Iraq’s slow descent into a failed state, outlined in part one of this series, is not the result of an ancient feud between the two major currents in Islam. From a political point of view, Sunni and Shia identity markers were passive if not banal for most of Islam’s history. Their transformation into aggressive political identities is a modern phenomenon. Indeed, Iraq’s sectarian fracture is very much a modern story about the failure to create new nation states where none existed before; Iraq’s story is very much a tale of secular nationalism.
As Rosen suggests, the roots of Iraq’s current sectarianism lie largely in US policy. The American-led invasion and occupation fractured the country along sectarian lines in a way that religion had never done in the past. The neo-con view of Iraq can be summed up thus: “All Shia, good; all Sunnis bad; all Kurds, lower case democrats.” What the US did was reduce the country from “twenty-seven” ethnic and religious groups to just three. Which one of the boxes you ticked determined whether you had political and economic power or not.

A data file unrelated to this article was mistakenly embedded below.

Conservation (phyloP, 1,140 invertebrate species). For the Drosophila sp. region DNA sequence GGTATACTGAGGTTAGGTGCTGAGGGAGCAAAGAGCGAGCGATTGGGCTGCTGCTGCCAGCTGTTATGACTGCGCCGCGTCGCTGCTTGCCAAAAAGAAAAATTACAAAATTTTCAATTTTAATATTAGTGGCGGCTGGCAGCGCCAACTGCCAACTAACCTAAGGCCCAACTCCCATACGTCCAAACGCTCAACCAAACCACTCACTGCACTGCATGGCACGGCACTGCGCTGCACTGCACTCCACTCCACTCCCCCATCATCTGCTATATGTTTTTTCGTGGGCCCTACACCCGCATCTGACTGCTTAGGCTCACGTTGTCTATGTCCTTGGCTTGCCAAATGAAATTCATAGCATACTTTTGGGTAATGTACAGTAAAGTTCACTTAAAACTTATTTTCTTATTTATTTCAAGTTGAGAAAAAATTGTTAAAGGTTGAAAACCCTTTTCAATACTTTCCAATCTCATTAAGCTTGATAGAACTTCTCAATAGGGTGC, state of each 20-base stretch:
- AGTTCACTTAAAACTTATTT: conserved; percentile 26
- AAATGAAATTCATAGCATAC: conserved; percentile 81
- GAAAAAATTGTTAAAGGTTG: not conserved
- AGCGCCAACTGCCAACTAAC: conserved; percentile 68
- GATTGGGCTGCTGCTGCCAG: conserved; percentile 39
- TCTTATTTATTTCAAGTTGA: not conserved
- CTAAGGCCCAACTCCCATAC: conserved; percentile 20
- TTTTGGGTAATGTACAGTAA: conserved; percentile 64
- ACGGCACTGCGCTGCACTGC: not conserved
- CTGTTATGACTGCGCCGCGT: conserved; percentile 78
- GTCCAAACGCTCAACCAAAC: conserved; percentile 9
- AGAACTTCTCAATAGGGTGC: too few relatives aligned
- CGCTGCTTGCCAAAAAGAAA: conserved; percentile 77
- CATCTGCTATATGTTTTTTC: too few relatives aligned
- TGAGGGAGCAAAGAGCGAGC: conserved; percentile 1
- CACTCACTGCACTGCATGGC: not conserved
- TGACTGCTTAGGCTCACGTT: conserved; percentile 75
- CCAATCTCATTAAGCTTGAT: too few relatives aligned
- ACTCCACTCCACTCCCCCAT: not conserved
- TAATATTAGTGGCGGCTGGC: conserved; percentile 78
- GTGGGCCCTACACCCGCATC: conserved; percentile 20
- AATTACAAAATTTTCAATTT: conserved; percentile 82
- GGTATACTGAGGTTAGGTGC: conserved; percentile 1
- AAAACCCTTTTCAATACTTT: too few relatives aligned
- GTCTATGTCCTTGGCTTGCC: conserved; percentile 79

With the stroke of a pen, Paul Bremer, the head of America’s occupational authority post-2003 invasion, abolished state entities, from the army to the Olympic Committee, thus compounding the fear that Sunnis had no place in the new Iraq. The de-Ba’athification policy pursued by the US occupation purged the civil service of its top layer of management, making between 20,000 and 120,000 people unemployed and removing what was left of the state and its institutional memory. This was particularly dangerous in the case of the army and its officer corps, who instead of joining the new military joined the insurgency and, eventually, the Sunni militants.